On Late Nights and Writing Prompts

When I first began to write with the intent of someday being a professional writer, I went to a lot of creative writing classes. But after a while, they became less exhilarating for me and I found myself learning less and less. Then, I decided to take the matters into my own hands and for a while, I was writing tons of pages during late nights, honing my craft, and trying to improve myself as a writer.

I was writing for a magazine for a while, and my editor was very helpful and always trying to steer me in the right direction with my writing. She gave me an idea to try writing prompts on the internet. I have to admit, I was a little skeptical at first. I was used to being given assignments and homework whether by her or by my creative writing professors, so you can imagine my suspicion. Who was going to review these, and how would I know if they were any good?

My editor told me that that was precisely the challenge she wanted me to face. She said she wanted me to learn to grow on my own, to be more critical of my own work, and try to be objective. I was slightly offended by this. Did she mean that I was too dependent on her as a mentor? I could only guess…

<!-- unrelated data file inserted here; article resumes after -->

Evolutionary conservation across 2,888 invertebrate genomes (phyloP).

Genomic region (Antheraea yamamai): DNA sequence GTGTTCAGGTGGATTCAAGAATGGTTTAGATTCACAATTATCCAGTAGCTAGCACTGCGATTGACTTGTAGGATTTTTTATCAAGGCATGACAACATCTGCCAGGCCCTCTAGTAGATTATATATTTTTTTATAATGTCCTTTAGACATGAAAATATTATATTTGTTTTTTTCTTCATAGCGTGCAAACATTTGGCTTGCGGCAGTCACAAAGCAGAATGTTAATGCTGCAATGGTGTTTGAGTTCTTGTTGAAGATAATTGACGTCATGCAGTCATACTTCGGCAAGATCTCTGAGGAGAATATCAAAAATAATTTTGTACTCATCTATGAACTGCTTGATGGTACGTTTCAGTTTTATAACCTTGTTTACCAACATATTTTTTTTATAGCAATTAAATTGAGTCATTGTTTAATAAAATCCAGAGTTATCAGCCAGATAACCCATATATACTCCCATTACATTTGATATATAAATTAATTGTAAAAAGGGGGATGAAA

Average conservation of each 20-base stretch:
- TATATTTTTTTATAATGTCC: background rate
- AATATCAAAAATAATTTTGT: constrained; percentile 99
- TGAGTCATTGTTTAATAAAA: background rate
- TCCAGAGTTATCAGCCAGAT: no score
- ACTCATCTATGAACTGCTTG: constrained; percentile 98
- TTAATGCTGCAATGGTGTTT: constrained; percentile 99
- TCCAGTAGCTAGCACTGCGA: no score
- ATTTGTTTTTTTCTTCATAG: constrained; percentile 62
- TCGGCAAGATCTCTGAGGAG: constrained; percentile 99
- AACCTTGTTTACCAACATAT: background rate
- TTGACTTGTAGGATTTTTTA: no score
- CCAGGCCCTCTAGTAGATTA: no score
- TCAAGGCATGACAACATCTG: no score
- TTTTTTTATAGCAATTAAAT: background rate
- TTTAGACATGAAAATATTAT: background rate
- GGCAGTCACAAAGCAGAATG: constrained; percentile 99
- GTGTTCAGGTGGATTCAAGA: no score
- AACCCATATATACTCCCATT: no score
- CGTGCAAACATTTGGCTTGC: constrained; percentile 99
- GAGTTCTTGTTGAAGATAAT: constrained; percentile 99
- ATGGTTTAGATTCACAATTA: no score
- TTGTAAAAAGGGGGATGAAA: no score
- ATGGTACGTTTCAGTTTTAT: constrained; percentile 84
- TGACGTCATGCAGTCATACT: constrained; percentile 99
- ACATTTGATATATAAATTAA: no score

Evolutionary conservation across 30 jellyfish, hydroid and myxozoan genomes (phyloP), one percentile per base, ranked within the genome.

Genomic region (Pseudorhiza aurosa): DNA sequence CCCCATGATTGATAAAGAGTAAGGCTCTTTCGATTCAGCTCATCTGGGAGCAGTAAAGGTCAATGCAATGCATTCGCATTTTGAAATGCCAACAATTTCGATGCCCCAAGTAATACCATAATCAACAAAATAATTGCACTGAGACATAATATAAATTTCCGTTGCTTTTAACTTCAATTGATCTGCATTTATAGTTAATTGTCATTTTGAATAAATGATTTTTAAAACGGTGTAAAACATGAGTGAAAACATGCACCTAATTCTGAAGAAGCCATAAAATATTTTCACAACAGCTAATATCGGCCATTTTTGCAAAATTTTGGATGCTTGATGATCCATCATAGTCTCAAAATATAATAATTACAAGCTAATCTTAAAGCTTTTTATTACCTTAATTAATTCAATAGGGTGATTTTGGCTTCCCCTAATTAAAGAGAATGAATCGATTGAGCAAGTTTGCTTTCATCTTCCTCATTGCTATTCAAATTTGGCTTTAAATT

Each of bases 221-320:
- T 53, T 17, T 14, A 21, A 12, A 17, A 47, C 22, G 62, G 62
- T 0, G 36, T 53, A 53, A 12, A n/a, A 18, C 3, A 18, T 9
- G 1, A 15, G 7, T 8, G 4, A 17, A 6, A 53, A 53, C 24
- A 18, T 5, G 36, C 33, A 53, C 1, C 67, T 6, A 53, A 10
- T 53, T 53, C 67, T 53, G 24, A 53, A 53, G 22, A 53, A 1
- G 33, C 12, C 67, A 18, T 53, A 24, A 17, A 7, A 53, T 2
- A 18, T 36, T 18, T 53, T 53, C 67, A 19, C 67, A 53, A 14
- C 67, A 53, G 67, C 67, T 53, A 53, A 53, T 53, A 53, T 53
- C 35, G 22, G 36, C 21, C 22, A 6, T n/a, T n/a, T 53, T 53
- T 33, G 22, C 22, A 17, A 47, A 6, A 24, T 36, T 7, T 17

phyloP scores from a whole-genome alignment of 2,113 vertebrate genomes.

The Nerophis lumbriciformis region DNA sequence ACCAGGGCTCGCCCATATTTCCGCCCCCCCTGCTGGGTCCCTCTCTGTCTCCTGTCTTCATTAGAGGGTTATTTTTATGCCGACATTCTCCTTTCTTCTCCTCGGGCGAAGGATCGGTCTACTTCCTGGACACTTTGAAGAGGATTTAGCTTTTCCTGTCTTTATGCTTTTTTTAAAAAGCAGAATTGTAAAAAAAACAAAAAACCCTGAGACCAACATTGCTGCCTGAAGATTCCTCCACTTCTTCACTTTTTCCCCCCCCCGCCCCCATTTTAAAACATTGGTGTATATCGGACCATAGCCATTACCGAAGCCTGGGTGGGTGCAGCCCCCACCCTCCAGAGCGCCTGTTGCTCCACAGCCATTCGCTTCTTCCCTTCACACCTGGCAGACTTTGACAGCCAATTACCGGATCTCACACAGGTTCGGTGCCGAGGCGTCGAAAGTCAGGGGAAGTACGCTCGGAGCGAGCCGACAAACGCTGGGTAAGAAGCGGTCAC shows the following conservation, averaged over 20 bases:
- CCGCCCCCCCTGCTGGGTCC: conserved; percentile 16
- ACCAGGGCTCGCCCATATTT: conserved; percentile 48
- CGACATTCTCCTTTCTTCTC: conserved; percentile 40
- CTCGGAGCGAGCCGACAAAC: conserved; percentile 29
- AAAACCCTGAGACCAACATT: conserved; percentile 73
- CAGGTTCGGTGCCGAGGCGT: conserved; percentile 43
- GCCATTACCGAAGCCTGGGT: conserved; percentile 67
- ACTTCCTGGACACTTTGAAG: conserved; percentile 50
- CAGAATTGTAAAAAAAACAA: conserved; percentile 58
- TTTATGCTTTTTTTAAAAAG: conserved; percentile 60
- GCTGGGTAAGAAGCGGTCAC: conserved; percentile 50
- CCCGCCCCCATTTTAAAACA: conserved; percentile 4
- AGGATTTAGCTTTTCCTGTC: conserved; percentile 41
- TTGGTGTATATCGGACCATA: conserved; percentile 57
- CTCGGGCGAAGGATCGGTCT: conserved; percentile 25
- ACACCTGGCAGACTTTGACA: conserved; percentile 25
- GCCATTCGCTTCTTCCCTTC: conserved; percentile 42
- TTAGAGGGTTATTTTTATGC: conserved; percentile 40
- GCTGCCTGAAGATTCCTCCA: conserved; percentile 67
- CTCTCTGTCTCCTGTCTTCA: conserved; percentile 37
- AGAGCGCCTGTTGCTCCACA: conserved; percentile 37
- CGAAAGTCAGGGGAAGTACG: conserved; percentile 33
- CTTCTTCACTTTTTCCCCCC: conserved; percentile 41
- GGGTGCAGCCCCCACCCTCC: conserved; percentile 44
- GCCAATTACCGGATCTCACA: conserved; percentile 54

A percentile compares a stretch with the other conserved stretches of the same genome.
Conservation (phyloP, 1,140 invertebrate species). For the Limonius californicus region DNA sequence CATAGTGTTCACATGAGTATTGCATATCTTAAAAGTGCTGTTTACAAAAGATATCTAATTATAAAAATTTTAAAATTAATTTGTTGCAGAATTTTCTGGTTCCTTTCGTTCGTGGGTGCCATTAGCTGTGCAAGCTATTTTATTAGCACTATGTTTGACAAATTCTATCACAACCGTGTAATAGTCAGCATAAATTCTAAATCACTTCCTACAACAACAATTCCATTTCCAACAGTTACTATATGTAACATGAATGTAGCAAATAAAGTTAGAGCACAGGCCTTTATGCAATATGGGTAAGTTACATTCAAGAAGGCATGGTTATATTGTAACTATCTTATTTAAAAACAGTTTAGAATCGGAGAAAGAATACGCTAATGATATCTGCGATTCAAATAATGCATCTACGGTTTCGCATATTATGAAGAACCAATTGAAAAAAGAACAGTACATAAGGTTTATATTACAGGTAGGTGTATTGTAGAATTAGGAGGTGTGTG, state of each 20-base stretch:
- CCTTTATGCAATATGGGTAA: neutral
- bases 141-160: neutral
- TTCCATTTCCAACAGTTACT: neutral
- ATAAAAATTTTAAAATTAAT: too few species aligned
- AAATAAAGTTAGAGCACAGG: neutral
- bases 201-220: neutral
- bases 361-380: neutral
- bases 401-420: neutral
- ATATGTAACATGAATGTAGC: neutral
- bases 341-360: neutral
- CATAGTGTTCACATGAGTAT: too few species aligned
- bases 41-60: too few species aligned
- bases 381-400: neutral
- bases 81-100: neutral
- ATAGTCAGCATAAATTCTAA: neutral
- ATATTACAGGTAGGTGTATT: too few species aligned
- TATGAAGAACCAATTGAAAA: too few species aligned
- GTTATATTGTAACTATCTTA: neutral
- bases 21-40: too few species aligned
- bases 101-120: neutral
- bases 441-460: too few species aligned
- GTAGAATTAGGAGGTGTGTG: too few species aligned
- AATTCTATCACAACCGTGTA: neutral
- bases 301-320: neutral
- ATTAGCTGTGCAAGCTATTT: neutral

But, I did listen to her. By then I was working independently so I had more free time. I started following the writing prompts and writing every night for two hours. Soon, it became a beloved routine and the hours grew. Sometimes I wouldn’t even look at my automatic wrist watch until way past midnight. I even started pouring myself a whiskey or two every night, just to get the juices flowing… I felt like Hemingway, haha! Those were some good times.

What was challenging was when I had to read back my work, because, on the advice of my former editor, I didn’t edit as I went, but came back to it only after I finished the piece. At first, everything I wrote seemed perfect to me. I started submitting to various literary magazines and publications and then wondered why I got rejected.

My confidence waned. I couldn’t figure it out. But after numerous re-readings, I slowly started realizing that I probably needed to start identifying the parts that need improvement, instead of only the good ones. And I’m still working on that.